Square wave pulses which appear on collector resistor R3] of transistor Q10 are furnished through a resistor R32 to the base of driving transistor Q12. The value of R32 determines the width of the pulse applied to Q12. A capacitor C13 is connected for being charged comparatively slowly through a resistor R33 which connects directly to battery 39. The charging path for C13 is completed through a resistor 34 to the negative side of battery 39. C13 charges slowly to near battery voltage between pulses and is discharged rapidly when Q12 is rendered conductive. The discharge path of C13 is through Q12, its emitter resistor R35, and the input terminals 39 and 40 of a driving amplifier 41 which is shunted by a resistor R34. The output from driving amplifier 41 consists of pulses which are delivered to transmitter coil L2. These pulses are electromagnetically coupled to coil L1 in the implanted unit.
When a control pulse is transmitted from coil L2 to the implanted pacer, the latter will deliver a stimulating pulse to the heart. This will result in an electromagnetic pulse being radiated by implanted coil L1 which pulse will be sensed by external coil L3. If this fedback signal were processed in a manner that would cause external transistorsQS and Q9 to conduct, the timing of the external pulse generator would be affected by reason of C11 being wholly or partially discharged. Hence, when the external control produces a pulse, gate 37 is inhibited. This is done by applying the pulse signal by way of conductor 28 and R38 to the base of inhibiting transistor Q13 to make it conduct for the pulse duration. Conduction of Q13 effectively grounds the input of gate 37 so that it will not pass a signal which would make Q8 and Q9 conduct. These transistors should conduct only when implanted coil Ll radiates a signal corresponding with natural heart signals or internally artificially generated heart stimulating signals.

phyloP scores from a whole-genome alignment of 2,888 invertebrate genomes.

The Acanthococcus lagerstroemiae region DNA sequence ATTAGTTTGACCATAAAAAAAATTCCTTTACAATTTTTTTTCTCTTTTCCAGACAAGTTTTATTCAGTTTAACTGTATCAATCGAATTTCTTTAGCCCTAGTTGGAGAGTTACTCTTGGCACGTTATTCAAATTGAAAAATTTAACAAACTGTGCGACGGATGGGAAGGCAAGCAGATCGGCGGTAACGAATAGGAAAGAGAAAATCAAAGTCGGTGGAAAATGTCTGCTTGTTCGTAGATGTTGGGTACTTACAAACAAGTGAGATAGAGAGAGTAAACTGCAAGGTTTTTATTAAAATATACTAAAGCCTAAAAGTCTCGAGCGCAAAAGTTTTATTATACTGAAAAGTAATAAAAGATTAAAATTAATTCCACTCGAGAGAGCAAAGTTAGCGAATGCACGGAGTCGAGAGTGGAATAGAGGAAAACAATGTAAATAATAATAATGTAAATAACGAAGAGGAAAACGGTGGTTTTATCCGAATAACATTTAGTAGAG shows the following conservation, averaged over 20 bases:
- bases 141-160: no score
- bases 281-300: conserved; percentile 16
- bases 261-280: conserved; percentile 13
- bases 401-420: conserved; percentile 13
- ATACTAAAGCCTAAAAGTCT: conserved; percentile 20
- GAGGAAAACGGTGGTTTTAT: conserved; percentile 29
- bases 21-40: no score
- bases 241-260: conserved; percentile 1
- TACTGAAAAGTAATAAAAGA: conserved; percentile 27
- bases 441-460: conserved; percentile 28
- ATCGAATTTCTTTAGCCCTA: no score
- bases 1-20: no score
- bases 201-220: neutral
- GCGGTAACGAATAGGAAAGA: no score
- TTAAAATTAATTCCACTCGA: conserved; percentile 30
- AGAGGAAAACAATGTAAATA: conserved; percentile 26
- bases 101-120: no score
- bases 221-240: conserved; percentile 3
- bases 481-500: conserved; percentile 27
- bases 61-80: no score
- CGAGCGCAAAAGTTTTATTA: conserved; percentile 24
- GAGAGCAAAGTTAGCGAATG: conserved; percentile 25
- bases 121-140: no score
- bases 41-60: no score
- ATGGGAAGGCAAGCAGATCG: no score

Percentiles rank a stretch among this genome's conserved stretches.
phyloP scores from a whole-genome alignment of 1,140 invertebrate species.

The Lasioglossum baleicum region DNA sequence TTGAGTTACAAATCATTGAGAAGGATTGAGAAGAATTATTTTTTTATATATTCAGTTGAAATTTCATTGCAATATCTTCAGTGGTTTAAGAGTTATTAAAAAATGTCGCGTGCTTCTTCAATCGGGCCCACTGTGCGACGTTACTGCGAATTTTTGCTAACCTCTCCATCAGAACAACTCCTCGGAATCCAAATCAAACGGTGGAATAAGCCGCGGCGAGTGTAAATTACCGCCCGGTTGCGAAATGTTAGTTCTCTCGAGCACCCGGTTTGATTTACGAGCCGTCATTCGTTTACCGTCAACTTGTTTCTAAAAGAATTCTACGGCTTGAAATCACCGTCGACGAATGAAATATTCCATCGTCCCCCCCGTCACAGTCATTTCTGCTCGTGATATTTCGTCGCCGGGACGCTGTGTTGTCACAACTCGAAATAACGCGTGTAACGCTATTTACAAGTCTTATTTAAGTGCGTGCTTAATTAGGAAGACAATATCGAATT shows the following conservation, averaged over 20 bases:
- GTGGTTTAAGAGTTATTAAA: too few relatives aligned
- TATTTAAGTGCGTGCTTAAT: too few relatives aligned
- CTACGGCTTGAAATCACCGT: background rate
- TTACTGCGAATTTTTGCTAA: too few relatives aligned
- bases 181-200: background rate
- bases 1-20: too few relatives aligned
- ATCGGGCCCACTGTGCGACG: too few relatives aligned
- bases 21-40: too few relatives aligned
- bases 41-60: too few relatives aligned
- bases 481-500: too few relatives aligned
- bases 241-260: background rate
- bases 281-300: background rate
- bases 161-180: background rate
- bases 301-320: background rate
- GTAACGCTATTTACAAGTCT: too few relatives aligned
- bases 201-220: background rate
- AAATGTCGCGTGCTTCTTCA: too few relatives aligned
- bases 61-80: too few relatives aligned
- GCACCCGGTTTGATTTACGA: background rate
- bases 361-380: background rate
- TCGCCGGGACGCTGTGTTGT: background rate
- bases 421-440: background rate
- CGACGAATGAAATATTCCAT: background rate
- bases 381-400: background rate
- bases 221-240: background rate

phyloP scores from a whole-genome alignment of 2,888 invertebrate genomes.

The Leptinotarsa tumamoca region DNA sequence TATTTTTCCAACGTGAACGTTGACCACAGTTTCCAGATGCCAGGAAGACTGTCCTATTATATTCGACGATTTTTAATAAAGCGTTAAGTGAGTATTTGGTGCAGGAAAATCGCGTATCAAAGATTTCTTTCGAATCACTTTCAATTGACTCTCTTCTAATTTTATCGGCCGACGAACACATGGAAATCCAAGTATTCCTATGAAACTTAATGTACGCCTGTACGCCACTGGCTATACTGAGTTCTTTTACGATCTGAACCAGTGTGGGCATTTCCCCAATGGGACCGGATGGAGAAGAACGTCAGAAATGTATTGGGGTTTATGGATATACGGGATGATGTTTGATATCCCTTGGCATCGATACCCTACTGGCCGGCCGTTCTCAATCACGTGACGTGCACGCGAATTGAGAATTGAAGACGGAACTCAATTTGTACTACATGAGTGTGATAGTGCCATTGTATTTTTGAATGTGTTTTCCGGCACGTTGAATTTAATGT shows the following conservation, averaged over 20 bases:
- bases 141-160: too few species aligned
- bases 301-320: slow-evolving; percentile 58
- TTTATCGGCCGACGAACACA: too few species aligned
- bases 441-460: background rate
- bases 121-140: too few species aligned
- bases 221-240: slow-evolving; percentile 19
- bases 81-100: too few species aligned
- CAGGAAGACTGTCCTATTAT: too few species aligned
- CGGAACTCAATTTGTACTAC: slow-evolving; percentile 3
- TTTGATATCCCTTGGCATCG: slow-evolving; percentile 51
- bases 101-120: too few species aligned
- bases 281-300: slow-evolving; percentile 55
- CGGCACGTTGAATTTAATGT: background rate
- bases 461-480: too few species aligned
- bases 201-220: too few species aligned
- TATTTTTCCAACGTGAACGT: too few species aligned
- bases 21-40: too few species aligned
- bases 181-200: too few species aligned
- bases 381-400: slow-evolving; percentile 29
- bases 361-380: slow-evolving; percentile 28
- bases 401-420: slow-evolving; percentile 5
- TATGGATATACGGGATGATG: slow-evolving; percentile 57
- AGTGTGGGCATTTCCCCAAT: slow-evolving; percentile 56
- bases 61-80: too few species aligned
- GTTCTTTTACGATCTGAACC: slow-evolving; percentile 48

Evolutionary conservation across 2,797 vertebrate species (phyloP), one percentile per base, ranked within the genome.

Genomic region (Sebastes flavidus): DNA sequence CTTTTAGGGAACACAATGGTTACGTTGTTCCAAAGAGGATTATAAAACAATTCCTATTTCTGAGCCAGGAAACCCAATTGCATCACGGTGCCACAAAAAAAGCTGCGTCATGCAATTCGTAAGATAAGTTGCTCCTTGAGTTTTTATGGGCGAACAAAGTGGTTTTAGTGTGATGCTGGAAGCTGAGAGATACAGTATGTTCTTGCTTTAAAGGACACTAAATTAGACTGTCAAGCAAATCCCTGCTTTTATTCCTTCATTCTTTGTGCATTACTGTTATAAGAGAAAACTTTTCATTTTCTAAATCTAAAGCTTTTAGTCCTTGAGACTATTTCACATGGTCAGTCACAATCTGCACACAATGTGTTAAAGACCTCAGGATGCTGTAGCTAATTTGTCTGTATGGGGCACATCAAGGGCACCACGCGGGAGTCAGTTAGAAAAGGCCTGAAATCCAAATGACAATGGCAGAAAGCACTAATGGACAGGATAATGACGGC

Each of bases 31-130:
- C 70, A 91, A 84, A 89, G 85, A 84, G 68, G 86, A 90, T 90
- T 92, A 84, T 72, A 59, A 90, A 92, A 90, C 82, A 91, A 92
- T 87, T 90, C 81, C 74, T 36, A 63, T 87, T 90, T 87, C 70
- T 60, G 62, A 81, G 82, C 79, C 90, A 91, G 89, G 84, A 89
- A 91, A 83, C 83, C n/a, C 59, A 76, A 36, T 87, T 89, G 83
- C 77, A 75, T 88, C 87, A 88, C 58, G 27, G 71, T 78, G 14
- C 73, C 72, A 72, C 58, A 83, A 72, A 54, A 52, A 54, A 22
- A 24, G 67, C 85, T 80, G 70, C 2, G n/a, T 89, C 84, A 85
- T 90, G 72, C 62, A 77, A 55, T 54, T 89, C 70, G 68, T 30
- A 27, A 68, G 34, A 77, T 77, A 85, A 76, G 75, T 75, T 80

Going back to the pulse timing circuit, it will be seen that adjustable timing resistor R29 is ganged to another adjustable resistor R36 which is connected to C11 and as a diode D5 in its circuit, the cathode of which connects to the collectors of transistors Q8 and Q9. As explained, when receiver coil L3 detects a pulse from the implanted pacer, Q8 and Q9 are rendered conductive in which case Cl 1 discharges before its voltage reaches the level which would allow forward biasing of Q10 and the production of a driving pulse. The discharge path for this anticipatory discharge of C11 is from the capacitor through adjustable R36, diode D5 and the collector-to-emitter paths of Q8 and Q9.
The voltage that remains on C11 when it is prematurely discharged depends on the set resistance value of R36. lf R36 is set to zero ohms, only the impedances of D5, Q8 and Q9 will limit current flow in which case C11 will discharge substantially completely. In this case a longer time will be required to recharge C11 and there will be some hysteresis or delay before Q10 will conduct following detection of a pulse transmitted from the implanted pacer. On the other hand, if R36 is set with a comparatively high ohmic value, C11 will have a greater residual voltage on it after conduction of transistors Q8 and Q9 and less time will be required to recharge the capacitor C11 after this event. This means that Q10 will conduct in a shorter time after a pulse which is transmitted from the implanted pacer is detected and a control pulse will be transmitted sooner from coil L2 to implanted coil Ll, thus making the implanted pacer provide a stimulating pulse earlier.